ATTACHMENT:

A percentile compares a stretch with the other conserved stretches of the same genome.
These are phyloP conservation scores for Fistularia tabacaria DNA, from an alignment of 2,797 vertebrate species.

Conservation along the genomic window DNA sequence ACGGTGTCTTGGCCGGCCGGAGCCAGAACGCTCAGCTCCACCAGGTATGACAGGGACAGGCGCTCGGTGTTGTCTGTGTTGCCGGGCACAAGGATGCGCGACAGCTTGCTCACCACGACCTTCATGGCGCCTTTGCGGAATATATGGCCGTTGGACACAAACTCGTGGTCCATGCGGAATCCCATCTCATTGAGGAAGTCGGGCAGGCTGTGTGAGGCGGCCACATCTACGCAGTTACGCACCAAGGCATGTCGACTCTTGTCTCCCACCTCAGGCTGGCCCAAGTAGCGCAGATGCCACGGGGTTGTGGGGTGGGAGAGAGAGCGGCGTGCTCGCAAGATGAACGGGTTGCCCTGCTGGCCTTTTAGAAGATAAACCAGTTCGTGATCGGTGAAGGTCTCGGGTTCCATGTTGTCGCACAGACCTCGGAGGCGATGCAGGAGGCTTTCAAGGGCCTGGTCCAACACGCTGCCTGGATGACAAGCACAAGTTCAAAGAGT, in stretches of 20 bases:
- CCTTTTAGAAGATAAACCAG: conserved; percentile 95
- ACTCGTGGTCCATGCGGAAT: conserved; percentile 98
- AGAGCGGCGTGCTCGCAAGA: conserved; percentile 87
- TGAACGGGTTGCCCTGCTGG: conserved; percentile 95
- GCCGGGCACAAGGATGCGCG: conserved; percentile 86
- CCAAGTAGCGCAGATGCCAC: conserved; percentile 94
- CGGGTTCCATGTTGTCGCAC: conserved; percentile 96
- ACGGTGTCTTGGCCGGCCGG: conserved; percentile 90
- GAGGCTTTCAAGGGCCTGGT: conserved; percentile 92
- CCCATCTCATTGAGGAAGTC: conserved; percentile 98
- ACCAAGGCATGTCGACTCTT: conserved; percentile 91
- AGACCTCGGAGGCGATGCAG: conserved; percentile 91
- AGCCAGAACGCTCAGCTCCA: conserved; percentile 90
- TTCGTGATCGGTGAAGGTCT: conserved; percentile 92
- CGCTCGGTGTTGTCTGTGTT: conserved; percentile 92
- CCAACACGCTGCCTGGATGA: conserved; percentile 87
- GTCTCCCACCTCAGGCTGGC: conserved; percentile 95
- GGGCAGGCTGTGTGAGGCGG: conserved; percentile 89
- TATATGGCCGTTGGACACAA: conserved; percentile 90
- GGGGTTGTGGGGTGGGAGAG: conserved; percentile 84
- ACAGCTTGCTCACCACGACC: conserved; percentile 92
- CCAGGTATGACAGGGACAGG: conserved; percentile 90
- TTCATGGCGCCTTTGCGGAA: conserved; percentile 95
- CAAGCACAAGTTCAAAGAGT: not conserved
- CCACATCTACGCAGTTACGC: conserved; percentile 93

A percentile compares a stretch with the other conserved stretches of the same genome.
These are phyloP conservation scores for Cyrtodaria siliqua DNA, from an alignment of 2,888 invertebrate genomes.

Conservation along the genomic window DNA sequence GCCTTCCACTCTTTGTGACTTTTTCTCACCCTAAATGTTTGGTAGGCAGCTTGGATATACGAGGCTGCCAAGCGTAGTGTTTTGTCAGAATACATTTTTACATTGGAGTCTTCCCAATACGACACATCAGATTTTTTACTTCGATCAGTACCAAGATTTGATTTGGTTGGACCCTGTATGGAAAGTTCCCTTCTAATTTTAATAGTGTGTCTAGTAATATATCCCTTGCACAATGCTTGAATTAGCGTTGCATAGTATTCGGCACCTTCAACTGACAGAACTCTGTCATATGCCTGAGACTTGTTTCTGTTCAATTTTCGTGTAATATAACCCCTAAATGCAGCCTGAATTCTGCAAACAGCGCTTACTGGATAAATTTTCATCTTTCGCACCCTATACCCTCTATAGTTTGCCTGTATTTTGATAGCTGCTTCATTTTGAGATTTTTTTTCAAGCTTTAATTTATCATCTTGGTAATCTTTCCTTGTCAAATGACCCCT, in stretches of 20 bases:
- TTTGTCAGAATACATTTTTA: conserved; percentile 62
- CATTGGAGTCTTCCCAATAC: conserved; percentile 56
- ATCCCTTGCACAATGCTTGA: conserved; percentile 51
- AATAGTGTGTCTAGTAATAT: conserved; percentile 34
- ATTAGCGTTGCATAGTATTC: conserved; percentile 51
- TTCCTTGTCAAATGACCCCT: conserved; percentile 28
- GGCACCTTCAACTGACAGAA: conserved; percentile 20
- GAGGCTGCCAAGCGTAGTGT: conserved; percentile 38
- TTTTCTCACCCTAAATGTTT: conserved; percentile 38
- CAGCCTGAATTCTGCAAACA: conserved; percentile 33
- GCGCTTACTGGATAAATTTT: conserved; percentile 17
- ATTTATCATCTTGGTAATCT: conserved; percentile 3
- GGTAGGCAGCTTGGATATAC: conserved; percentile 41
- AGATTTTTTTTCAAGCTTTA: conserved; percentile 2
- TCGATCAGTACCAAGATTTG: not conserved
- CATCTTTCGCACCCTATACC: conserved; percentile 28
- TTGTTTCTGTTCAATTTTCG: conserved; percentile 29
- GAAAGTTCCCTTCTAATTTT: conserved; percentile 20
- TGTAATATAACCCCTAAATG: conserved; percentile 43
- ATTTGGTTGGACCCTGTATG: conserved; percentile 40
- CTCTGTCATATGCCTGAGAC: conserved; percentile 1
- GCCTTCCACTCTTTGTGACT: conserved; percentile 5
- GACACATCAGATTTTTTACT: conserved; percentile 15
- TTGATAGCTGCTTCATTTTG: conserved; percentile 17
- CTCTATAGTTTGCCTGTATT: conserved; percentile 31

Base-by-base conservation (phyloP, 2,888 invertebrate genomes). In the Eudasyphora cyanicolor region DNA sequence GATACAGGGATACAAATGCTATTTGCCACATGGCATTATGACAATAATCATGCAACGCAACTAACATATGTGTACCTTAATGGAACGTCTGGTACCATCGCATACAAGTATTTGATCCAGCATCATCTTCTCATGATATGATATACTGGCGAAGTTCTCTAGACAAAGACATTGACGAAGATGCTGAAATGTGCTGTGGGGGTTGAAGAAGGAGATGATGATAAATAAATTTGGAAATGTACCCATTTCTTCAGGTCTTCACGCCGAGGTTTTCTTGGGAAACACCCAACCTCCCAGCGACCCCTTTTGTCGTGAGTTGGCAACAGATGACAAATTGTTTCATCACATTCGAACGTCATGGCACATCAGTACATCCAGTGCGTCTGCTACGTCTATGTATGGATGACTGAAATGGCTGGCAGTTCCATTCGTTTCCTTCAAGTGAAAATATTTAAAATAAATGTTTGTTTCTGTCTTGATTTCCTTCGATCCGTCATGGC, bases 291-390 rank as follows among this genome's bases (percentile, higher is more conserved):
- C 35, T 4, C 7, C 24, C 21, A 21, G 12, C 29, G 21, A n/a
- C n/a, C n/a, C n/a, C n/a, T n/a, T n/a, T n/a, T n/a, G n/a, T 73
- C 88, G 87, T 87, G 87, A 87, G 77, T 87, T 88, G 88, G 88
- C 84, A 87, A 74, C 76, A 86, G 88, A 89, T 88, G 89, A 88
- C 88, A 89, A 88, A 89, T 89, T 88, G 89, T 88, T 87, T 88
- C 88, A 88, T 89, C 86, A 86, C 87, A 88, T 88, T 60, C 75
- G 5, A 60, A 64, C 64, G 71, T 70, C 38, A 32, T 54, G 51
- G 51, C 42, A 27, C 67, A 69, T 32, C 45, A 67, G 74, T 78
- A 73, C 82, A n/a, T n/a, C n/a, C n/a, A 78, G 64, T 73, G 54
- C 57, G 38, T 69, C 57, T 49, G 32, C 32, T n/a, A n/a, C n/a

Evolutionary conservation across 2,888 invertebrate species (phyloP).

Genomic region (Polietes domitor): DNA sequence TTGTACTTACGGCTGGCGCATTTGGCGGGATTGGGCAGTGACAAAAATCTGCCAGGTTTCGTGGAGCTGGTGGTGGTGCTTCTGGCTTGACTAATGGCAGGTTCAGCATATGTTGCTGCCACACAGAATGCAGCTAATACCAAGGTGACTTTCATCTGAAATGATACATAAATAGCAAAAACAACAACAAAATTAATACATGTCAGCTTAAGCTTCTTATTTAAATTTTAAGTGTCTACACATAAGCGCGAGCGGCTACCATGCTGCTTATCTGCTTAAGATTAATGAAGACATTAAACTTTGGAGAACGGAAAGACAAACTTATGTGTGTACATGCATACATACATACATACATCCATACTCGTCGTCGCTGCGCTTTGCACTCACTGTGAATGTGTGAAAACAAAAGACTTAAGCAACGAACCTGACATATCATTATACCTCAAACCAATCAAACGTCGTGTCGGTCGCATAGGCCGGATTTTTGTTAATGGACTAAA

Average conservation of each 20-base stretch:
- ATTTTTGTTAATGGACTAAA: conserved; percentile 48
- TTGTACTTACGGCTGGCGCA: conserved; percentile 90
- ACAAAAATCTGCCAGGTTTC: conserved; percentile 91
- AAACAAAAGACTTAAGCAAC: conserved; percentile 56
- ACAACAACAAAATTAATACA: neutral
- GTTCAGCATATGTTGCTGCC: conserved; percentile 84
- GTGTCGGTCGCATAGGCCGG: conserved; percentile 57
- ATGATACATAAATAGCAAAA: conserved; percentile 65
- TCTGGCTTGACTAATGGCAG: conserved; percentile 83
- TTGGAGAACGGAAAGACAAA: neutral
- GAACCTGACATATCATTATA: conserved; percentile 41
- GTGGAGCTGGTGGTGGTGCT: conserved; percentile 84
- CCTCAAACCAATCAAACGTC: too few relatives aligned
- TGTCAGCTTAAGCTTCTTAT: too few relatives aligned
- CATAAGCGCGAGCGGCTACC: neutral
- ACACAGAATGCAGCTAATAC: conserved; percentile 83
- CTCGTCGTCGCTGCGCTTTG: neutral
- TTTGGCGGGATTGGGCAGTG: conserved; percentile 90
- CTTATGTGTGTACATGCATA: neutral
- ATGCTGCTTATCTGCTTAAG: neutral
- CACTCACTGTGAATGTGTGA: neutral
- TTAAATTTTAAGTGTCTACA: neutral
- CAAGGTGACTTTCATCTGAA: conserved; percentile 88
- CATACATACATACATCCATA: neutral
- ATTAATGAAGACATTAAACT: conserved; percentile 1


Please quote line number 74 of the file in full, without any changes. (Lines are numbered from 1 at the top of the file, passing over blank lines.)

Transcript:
- AAACAAAAGACTTAAGCAAC: conserved; percentile 56